A recent survey to find out who is susceptible to “fake news” found that people who hate the media were more likely to misidentify misleading information. The research studied a few thousand individuals in the USA about their thoughts on news sources and their education. In an ironic twist those that believe in fake news couldn’t identify what was fake. The findings of the research found that higher education and older age both were factors in being able to find the fake headlines.
That divide — a positive or negative reaction to “news” — mapped onto a number of other elements the researchers surveyed.
For instance, people were given three at least somewhat plausible headlines and ledes that might appear in their local newspaper. Two were real; one was fake. Those with positive attitudes fared better in figuring out which was which. In Kansas City, 82 percent of the half-glass-full types figured out which was fake, versus only 69 percent of the half-glass-empties. (The fake headline? “New study: Nearly half the nation’s scientists now reject evolution.”)
The term fake news may new to the modern discourse but the idea is very old. Before President Trump started making up new phrases we called “fake news” we used words like lies, propaganda, and fiction. Regardless of the source of the term there are ways to protect yourself from falling prey to these efforts to destabilize your brain. A former CIA officer has provided six quick tips to help you better deal with an onslaught of lies when it seems hard to trust news sources.
Don’t Blindly Trust Sources, Assess Them
Diving into the meat of the story itself, readers should pay particular attention to the sources cited and how their background is relevant to the subject at hand.
“Intelligence analysts are careful to explain upon what they are basing their analysis, and that includes explaining the credibility of their sources,” Otis said. “If a piece is on the government, are [the journalists] citing people who worked in government 20 years ago or people who are there with first-hand experience now? Similarly, are they citing a diverse range of experiences and backgrounds, or quoting [or] citing a people who only agree with each other [or] confirm the assessment [or] the event in question?”
How much do you know about the world? Hans Rosling, with his famous charts of global population, health and income data (and an extra-extra-long pointer), demonstrates that you have a high statistical chance of being quite wrong about what you think you know. Play along with his audience quiz — then, from Hans’ son Ola, learn 4 ways to quickly get less ignorant.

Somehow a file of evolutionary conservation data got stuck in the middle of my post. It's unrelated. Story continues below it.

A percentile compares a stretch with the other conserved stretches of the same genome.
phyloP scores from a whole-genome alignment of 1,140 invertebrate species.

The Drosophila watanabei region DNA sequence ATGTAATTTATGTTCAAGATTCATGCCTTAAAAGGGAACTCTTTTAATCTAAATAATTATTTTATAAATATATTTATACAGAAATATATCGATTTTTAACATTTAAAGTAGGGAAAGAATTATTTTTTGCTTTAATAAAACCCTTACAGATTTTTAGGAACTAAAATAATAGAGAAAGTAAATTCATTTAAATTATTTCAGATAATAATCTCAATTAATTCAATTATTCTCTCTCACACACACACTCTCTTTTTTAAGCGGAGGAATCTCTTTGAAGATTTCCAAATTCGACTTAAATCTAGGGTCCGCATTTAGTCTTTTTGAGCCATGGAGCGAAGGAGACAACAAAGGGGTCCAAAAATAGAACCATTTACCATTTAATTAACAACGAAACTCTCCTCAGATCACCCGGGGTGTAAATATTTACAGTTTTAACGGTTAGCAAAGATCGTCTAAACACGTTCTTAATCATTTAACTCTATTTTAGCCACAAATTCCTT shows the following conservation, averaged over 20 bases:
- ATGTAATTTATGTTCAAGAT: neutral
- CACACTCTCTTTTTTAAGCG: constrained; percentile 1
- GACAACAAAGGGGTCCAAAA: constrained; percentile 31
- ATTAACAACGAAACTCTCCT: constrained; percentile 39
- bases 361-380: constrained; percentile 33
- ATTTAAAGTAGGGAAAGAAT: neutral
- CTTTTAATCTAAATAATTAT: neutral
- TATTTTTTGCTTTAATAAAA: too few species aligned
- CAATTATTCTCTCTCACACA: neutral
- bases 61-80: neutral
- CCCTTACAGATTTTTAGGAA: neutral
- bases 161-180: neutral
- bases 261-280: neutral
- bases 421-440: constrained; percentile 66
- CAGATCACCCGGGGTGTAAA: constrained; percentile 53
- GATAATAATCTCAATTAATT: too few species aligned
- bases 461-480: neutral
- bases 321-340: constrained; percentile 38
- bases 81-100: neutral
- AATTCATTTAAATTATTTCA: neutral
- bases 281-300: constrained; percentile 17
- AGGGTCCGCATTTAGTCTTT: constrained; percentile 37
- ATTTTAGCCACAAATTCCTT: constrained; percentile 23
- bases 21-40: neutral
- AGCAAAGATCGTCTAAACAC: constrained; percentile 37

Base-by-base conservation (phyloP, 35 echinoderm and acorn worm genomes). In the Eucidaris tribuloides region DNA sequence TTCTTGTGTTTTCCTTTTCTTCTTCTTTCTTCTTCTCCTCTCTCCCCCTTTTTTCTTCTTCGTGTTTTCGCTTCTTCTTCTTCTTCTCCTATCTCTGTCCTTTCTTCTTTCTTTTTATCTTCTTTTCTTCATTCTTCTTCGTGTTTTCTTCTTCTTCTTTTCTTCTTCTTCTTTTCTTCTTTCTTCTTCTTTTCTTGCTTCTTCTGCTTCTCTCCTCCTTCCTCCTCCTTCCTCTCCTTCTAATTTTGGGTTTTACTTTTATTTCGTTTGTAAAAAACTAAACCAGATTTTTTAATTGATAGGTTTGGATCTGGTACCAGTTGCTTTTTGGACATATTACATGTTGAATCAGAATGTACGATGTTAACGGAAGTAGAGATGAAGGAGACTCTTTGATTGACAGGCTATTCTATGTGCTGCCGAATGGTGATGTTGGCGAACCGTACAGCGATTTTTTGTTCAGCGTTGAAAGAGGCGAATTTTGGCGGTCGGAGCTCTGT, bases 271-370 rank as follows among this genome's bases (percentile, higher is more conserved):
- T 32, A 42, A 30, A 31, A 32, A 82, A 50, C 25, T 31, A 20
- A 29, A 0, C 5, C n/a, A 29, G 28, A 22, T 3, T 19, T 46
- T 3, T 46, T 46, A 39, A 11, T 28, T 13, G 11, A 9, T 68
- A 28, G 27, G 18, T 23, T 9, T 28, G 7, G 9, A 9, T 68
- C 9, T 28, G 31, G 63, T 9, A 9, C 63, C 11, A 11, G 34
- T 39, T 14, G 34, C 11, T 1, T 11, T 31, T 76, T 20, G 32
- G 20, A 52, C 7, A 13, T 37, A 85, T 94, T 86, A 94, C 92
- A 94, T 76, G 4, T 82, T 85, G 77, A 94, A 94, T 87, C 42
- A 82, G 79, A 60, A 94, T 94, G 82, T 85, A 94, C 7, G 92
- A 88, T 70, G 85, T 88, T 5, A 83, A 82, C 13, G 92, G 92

This summer I’ve been doing a lot of travelling and haven’t been updating as frequently as I usually do (sorry, but vacations are fun in the summer), in the meantime I encourage people to check out another positive source for good news: Odewire.
OdeWire presents news to inspire intelligent optimists. Our unique wire is constantly refreshed by an automated system that combines advanced semantic technology with the guidance of our editorial staff. Around the clock and around the world, OdeWire is always looking at the most authoritative news sources for stories that focus on solutions rather than problems, and on positive changes rather than negative ones. Unlike other news sources that are over-weighted with negativity, OdeWire contributes to a more balanced media diet.
Just one last post about Copenhagen (probably.) Yesterday, 56 newspapers in 45 countries and 20 languages published a shared editorial, urging the citizens and policymakers of the world to take Copenhagen as a serious call-to-action. If they can work together, maybe the rest of us can?
Given that newspapers are inherently rivalrous, proud and disputatious, viewing the world through very different national and political prisms, the prospect of getting a sizeable cross-section of them to sign up to a single text on such a momentous and divisive issue seemed like a long shot. But an early, enthusiastic, conversation with the editor of one of India’s biggest dailies offered encouragement. Then in Beijing in September, I met a senior editor from an influential business weekly, the Economic Observer.
Notwithstanding the shifting boundaries of press freedom in China, he was sure his paper would participate (and another major Chinese daily would subsequently, too). If we could reach a common position with papers from the two developing world giants most commonly identified as obstacles to a global deal, then surely we could crack the rest.